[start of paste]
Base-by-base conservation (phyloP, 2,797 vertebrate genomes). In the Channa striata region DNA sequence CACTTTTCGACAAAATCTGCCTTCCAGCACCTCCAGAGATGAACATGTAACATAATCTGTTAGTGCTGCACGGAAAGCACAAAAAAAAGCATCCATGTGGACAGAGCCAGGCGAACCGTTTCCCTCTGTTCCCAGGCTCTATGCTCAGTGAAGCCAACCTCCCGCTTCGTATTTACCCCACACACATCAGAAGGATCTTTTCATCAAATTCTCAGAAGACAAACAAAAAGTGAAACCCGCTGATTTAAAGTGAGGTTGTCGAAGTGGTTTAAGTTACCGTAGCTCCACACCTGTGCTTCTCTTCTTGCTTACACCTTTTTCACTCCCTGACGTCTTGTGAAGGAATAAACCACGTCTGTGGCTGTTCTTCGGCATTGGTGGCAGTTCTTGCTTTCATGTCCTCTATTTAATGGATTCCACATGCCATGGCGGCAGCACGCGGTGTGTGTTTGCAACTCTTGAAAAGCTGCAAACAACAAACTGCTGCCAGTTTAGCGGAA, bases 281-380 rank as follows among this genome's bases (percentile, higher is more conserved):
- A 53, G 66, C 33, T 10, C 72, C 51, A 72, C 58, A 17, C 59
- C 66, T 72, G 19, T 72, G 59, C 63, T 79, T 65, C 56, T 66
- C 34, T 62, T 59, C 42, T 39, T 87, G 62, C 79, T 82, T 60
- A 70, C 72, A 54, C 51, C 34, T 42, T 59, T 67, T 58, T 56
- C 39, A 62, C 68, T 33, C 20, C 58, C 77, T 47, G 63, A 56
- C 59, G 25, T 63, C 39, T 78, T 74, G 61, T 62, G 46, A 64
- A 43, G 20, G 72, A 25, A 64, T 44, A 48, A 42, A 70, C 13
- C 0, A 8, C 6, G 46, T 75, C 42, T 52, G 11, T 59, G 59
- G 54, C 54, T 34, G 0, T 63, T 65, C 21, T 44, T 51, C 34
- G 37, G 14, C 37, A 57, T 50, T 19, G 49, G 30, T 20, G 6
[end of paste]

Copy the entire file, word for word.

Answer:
Base-by-base conservation (phyloP, 2,797 vertebrate genomes). In the Channa striata region DNA sequence CACTTTTCGACAAAATCTGCCTTCCAGCACCTCCAGAGATGAACATGTAACATAATCTGTTAGTGCTGCACGGAAAGCACAAAAAAAAGCATCCATGTGGACAGAGCCAGGCGAACCGTTTCCCTCTGTTCCCAGGCTCTATGCTCAGTGAAGCCAACCTCCCGCTTCGTATTTACCCCACACACATCAGAAGGATCTTTTCATCAAATTCTCAGAAGACAAACAAAAAGTGAAACCCGCTGATTTAAAGTGAGGTTGTCGAAGTGGTTTAAGTTACCGTAGCTCCACACCTGTGCTTCTCTTCTTGCTTACACCTTTTTCACTCCCTGACGTCTTGTGAAGGAATAAACCACGTCTGTGGCTGTTCTTCGGCATTGGTGGCAGTTCTTGCTTTCATGTCCTCTATTTAATGGATTCCACATGCCATGGCGGCAGCACGCGGTGTGTGTTTGCAACTCTTGAAAAGCTGCAAACAACAAACTGCTGCCAGTTTAGCGGAA, bases 281-380 rank as follows among this genome's bases (percentile, higher is more conserved):
- A 53, G 66, C 33, T 10, C 72, C 51, A 72, C 58, A 17, C 59
- C 66, T 72, G 19, T 72, G 59, C 63, T 79, T 65, C 56, T 66
- C 34, T 62, T 59, C 42, T 39, T 87, G 62, C 79, T 82, T 60
- A 70, C 72, A 54, C 51, C 34, T 42, T 59, T 67, T 58, T 56
- C 39, A 62, C 68, T 33, C 20, C 58, C 77, T 47, G 63, A 56
- C 59, G 25, T 63, C 39, T 78, T 74, G 61, T 62, G 46, A 64
- A 43, G 20, G 72, A 25, A 64, T 44, A 48, A 42, A 70, C 13
- C 0, A 8, C 6, G 46, T 75, C 42, T 52, G 11, T 59, G 59
- G 54, C 54, T 34, G 0, T 63, T 65, C 21, T 44, T 51, C 34
- G 37, G 14, C 37, A 57, T 50, T 19, G 49, G 30, T 20, G 6